Yesterday there was a shooting at Seattle Pacific University (SPU). It’s a campus that sits in the fun and quirky neighborhood of Queen Anne Hill just a stone’s throw away from downtown. American gun violence again came to the surface and this time it was a little too close to home.
There are a few four letter words that I’m sure have slipped out of people’s mouths in response to this incident. Yesterday as I learned about the shootings I was tempted to blurt one out myself as we called Mom, Dad, Mom, Dad, cousins. They’re all safe, but as the dust settles from the incident, there’s only one four letter word that’s stubbornly stuck in my heart:
As a born and raised Northwesterner who never thought gun violence would strike a Pacific Northwest college (much like my alma mater Pacific Lutheran University), I respond with hope as I see Seattle U. students share their love with the SPU community on Twitter.
As a cousin-in-law of a June 2014 graduate who should be jumping for joy during graduation week and is instead probably giving out hugs and consolation to her classmates, I respond with hope.
As a daughter of two SPU graduates who fell in love on the very campus that saw senseless bloodshed yesterday, hope stubbornly resurfaces as I think of the love they have shown me, my sisters, and our spouses every day.
As a young person who reads that the person who courageously stopped the perpetrator was a 22-year-old student, I am filled with pride and hope.
When Columbine happened I was 12 and in middle school in Issaquah, 20 minutes east of downtown Seattle near our home. It was scary but it didn’t have major impacts on our school system as a whole. Then I remember hearing about the shootings at Sandy Hook that killed a class of first graders, the same grade my mom taught when she was a teacher in the Issaquah School District. And then I remember hearing on the news about the shooting at University of California-Santa Barbara, where a high school friend graduated from a few years ago, and a cousin, at the time, attended a private college nearby. A shooting in Santa Barbara? Santa Barbara. You’ve got to be kidding me. A gorgeous location in beautiful Southern California. Come on, this is the west coast, saturated with liberals and Sonoma wine and indie music. This isn’t where gun violence happens, is it?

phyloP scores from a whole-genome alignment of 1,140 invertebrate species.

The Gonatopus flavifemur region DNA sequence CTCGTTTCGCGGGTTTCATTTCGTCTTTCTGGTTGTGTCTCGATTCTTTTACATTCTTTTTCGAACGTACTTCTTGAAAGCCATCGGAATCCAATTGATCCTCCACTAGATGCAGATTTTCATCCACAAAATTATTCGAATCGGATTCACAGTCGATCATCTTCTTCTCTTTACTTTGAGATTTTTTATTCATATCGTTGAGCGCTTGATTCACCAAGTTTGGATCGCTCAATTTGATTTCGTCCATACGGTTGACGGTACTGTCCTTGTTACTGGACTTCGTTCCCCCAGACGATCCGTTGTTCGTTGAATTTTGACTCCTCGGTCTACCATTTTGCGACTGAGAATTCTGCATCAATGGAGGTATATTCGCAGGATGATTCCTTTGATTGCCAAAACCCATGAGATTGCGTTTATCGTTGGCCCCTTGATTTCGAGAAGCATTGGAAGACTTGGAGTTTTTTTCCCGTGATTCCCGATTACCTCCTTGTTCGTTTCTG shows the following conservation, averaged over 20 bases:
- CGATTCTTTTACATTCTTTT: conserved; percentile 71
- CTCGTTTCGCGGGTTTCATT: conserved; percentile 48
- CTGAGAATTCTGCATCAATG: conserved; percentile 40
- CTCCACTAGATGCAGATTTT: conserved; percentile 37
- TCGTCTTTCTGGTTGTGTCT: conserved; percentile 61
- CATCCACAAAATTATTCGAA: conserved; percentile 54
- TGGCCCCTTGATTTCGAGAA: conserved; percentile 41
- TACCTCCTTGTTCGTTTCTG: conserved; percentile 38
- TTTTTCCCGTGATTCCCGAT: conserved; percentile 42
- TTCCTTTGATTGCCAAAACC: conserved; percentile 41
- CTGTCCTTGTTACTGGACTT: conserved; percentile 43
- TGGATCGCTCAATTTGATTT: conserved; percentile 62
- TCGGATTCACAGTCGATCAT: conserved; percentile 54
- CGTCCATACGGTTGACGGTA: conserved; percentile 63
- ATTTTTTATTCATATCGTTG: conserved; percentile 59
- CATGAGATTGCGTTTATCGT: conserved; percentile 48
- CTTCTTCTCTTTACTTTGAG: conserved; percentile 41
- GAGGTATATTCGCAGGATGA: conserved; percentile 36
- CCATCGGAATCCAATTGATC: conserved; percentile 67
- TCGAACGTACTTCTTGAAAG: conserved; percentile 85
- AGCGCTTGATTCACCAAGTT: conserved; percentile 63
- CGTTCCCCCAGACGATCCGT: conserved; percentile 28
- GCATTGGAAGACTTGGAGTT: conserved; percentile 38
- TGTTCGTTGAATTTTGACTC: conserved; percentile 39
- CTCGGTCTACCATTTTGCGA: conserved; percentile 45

Then tragedy once again struck a campus, this time, 30 minutes from my house. My house. My home. My people. These are my people. That’s where my parents met after my Dad packed up and moved his drums from Burien to SPU, and my mom flew down from Anchorage on a scholarship to find a brighter future. They met there and Mom especially found opportunities, friends, faith, and love. Dad and her found love and a vision in each other for a future together on that very campus – a campus that yesterday saw violence, destruction, and death. How does this happen? How did this happen? Who came into our house and violently destroyed life?
Unfortunately it’s not that easy. We can try to differentiate the bad people from the good people, but in truth, the bad and the good lie in all of us. Call it what you want – sin, bad, ugly, pride, darkness, abuse of power. But trying to answer, “Why do bad things happen to good people?” leaves me spinning in circles. Because we’re just as connected to the victims as we are the perpetrators. And yet I beg someone to find the answer.
For moments like these where no question nor answer seems to address a senseless situation like this, we can turn to words God tells everybody, everywhere:
I am hope for all who are hopeless,
I am eyes for all who long to see.
In the shadows of the night,
I will be your light,
Come and rest in me.
Do not be afraid, I am with you.
I have called you each by name.
Come and follow me
I will bring you home;
I love you and you are mine.**
God says to the SPU community: I love you and you are mine. God says to the families of those deceased and in the hospital: I love you and you are mine. God says to the shooter: I love you and you are mine. God says to those grieving from great distances: I love you and you are mine.
I am hope for all who are hopeless.
*Evan Bush, “Inspiring moments after the Seattle Pacific shooting tragedy,” Seattle Times, http://blogs.seattletimes.com/today/2014/06/inspiring-moments-after-the-seattle-pacific-shooting-tragedy.
**David Haas, “You Are Mine,” found in Evangelical Lutheran Worship (Minneapolis: MN) Augsburg Fortress, 2006. 581. Based on Isaiah 43.